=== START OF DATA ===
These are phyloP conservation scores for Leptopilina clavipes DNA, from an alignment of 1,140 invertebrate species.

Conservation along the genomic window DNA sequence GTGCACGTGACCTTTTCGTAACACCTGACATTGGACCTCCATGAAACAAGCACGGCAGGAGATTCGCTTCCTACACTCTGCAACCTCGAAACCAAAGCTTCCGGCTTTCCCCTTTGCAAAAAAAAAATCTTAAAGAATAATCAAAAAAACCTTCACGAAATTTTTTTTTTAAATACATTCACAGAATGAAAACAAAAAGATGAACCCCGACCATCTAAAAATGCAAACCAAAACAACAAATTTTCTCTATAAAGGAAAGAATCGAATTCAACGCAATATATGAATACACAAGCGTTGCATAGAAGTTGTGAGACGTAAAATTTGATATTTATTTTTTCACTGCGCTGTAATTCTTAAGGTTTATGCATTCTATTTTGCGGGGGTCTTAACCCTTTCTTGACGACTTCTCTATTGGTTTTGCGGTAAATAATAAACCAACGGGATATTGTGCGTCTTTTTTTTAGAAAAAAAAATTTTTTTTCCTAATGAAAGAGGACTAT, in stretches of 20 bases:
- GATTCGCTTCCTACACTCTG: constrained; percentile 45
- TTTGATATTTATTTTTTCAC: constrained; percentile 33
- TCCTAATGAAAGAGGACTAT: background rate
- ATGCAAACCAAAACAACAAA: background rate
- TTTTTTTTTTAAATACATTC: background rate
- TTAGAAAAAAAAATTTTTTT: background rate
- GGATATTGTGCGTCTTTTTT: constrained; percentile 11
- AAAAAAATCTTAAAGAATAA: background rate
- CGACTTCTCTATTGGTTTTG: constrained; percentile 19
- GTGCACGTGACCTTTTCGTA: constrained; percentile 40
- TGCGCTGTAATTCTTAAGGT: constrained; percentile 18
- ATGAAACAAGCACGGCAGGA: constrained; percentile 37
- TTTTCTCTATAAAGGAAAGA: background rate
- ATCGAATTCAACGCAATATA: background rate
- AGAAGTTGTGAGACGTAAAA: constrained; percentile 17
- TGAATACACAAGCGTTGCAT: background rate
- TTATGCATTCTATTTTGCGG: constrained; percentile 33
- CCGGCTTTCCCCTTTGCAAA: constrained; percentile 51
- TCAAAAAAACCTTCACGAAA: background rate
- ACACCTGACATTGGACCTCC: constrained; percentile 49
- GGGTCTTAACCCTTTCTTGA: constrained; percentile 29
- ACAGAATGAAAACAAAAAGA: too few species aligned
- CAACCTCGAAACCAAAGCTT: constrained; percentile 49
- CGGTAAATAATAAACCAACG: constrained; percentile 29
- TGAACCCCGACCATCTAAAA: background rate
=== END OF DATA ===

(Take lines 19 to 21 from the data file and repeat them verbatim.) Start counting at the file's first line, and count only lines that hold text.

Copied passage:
- TTATGCATTCTATTTTGCGG: constrained; percentile 33
- CCGGCTTTCCCCTTTGCAAA: constrained; percentile 51
- TCAAAAAAACCTTCACGAAA: background rate